• Use a cable release or remote so you don’t jar the camera.
    • Use the mirror lock up function on your camera with low shutter speeds
    • Know your lens and camera.
      • Which aperture has the best image quality? (Usually ~ 2 stops down from wide open)
      • Make several test images at a different apertures. Use them to select the aperture to use with the focus bracket series. You can also use one of these later if you like the background bokeh better than in the focus bracket result.
      • Where does diffraction start to affect the image quality? (About f/11 for full frame cameras and ~f/8 for APS C size sensors
      • Don’t forget about composition.
        • Eliminate unnecessary image content
        • Remember (or not) the Rule of Thirds
        • Isolate the subject and make sure the background isn’t distracting (e.g. bright spots)
  2. When you’re ready to start the focus bracket capture, set your camera in manual focus and exposure modes. Also set your camera to a manual white balance, or do this post capture if you use RAW.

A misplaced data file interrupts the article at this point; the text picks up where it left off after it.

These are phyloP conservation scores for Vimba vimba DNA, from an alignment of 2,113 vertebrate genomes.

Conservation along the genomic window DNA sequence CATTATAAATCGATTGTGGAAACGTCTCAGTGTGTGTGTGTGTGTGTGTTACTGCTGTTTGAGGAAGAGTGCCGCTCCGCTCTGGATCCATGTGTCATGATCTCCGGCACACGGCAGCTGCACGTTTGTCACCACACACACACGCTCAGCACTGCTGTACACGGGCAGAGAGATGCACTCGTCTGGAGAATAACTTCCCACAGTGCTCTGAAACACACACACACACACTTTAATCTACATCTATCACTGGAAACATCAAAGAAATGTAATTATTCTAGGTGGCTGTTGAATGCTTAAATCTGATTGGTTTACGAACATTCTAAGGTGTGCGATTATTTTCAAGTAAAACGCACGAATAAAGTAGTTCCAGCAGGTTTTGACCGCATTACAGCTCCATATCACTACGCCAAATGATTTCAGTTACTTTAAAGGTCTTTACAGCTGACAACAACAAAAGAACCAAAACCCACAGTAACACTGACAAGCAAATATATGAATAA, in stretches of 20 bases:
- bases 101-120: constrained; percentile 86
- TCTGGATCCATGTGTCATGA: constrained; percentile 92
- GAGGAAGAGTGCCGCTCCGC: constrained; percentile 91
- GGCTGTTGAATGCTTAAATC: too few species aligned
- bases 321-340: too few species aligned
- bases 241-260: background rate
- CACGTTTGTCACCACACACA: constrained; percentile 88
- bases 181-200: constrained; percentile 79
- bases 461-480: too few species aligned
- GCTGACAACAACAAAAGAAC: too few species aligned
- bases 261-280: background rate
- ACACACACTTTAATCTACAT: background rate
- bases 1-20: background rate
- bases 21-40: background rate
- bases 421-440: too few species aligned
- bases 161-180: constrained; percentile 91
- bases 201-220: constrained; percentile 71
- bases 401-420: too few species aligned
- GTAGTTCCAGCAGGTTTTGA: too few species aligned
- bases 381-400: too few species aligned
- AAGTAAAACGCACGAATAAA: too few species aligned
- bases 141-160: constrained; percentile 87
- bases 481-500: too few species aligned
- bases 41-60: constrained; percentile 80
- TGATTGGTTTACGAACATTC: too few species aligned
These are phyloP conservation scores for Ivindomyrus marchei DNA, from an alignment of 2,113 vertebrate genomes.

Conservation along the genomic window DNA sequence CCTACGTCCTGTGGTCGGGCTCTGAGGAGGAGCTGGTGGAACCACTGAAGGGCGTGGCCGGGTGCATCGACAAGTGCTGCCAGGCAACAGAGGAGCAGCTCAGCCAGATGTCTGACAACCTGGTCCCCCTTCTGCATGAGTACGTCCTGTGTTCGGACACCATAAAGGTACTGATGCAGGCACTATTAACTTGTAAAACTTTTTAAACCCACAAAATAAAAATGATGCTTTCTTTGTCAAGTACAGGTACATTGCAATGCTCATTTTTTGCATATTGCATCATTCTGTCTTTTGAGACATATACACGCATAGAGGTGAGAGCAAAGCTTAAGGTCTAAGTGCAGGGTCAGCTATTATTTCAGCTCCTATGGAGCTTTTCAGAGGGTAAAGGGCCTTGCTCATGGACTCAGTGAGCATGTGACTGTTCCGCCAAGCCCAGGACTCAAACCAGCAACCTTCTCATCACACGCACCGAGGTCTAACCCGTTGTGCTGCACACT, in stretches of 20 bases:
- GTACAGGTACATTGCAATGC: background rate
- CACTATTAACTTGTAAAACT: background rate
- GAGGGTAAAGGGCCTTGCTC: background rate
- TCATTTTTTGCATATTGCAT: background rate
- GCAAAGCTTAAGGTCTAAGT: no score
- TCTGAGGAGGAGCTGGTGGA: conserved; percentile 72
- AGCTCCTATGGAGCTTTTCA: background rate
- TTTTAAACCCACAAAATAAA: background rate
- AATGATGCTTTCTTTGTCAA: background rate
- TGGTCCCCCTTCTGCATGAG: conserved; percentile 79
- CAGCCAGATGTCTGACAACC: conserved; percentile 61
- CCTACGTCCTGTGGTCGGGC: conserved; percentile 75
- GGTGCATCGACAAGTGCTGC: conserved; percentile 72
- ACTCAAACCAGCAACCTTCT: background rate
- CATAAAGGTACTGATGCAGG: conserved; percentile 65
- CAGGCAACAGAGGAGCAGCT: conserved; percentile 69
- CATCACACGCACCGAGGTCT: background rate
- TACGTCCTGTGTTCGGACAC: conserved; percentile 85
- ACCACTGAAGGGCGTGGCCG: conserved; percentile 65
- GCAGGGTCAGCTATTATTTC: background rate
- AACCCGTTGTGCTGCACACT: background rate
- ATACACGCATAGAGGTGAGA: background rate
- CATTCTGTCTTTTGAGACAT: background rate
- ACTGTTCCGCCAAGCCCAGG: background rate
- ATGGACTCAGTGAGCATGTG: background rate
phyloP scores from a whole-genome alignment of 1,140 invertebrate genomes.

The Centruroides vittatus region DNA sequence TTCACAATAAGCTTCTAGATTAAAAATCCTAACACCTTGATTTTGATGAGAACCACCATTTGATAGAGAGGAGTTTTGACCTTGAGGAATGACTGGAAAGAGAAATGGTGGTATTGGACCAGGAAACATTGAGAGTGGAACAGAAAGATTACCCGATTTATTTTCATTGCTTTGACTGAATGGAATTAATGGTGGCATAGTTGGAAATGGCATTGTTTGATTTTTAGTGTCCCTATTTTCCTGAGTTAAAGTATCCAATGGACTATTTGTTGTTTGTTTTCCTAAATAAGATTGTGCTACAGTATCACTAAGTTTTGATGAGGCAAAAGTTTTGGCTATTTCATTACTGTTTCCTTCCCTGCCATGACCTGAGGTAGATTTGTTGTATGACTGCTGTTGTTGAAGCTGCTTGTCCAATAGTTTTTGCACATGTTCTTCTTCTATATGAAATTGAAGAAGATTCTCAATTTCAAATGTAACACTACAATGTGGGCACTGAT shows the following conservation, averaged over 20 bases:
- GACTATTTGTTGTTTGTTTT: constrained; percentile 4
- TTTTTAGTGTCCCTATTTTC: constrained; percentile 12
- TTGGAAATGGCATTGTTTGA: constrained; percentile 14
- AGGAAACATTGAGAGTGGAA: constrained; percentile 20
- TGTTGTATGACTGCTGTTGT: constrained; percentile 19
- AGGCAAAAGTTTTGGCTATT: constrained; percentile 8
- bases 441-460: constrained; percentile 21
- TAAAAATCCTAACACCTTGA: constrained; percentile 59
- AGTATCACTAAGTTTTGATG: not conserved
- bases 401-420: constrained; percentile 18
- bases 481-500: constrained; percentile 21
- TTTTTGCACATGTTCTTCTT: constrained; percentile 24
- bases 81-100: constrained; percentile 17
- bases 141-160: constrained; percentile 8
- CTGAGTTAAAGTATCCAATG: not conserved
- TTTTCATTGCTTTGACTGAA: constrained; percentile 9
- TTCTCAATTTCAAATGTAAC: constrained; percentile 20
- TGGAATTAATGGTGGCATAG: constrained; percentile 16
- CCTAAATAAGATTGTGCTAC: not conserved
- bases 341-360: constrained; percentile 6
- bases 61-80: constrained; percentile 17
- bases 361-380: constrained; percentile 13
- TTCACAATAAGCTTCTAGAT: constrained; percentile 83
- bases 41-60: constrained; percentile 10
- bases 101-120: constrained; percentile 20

3. Make a series of captures working from far to near and varying the focus slightly closer for each one. I found that the smallest movement of the focus ring that I could make worked best.
  4. I saved the images in RAW format and processed them through Capture NX2 in batch mode to apply the same pre-processing edits (overall lighting adjustment, some highlight recovery, a little dodging and burning and some basic sharpening) to each photo. I also used NX2 to convert the RAW images to TIFF format.
  5. Then I ran the TIFF images through Helicon Focus. By the way, it is Intel i7 aware and so it runs pretty fast on my iMac. The only change I made to the default settings was selecting Lancos8 resample quality.
  6. My resulting composite image had a few areas that could be improved by cloning from one of the source images. Helicon Focus supports this with a “resampling” mode which allows you to clone from any of the source files into the final before saving.